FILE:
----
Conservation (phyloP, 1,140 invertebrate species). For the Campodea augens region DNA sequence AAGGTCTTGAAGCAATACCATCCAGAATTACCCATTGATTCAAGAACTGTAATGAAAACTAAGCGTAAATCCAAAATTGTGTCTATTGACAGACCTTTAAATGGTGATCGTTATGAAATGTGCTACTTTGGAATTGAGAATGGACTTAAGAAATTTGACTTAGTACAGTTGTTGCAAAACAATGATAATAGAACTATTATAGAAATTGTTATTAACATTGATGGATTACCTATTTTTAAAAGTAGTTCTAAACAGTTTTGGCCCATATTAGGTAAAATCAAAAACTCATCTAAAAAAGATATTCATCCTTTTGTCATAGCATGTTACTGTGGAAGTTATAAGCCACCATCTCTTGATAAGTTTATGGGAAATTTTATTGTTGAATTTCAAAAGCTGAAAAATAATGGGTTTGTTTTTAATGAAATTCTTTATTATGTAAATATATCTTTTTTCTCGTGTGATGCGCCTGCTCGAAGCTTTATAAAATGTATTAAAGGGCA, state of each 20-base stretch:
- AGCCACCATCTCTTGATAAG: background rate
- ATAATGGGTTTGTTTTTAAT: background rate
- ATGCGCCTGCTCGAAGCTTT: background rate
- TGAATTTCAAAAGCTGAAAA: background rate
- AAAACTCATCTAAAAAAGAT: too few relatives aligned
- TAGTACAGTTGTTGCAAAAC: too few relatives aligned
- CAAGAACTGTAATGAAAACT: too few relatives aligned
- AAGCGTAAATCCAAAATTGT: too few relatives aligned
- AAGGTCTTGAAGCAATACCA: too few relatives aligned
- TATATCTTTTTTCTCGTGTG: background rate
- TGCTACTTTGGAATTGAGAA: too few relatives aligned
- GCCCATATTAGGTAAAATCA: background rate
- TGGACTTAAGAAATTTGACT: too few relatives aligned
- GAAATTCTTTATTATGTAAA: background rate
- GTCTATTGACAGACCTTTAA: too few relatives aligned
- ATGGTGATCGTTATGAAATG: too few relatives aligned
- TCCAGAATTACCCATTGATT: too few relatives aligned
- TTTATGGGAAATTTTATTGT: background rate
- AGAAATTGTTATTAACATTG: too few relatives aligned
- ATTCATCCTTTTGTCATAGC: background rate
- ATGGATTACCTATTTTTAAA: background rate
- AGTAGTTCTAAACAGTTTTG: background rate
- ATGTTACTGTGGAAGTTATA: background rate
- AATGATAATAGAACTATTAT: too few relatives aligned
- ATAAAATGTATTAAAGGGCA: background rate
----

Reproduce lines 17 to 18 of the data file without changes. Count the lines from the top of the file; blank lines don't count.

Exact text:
- ATGGTGATCGTTATGAAATG: too few relatives aligned
- TCCAGAATTACCCATTGATT: too few relatives aligned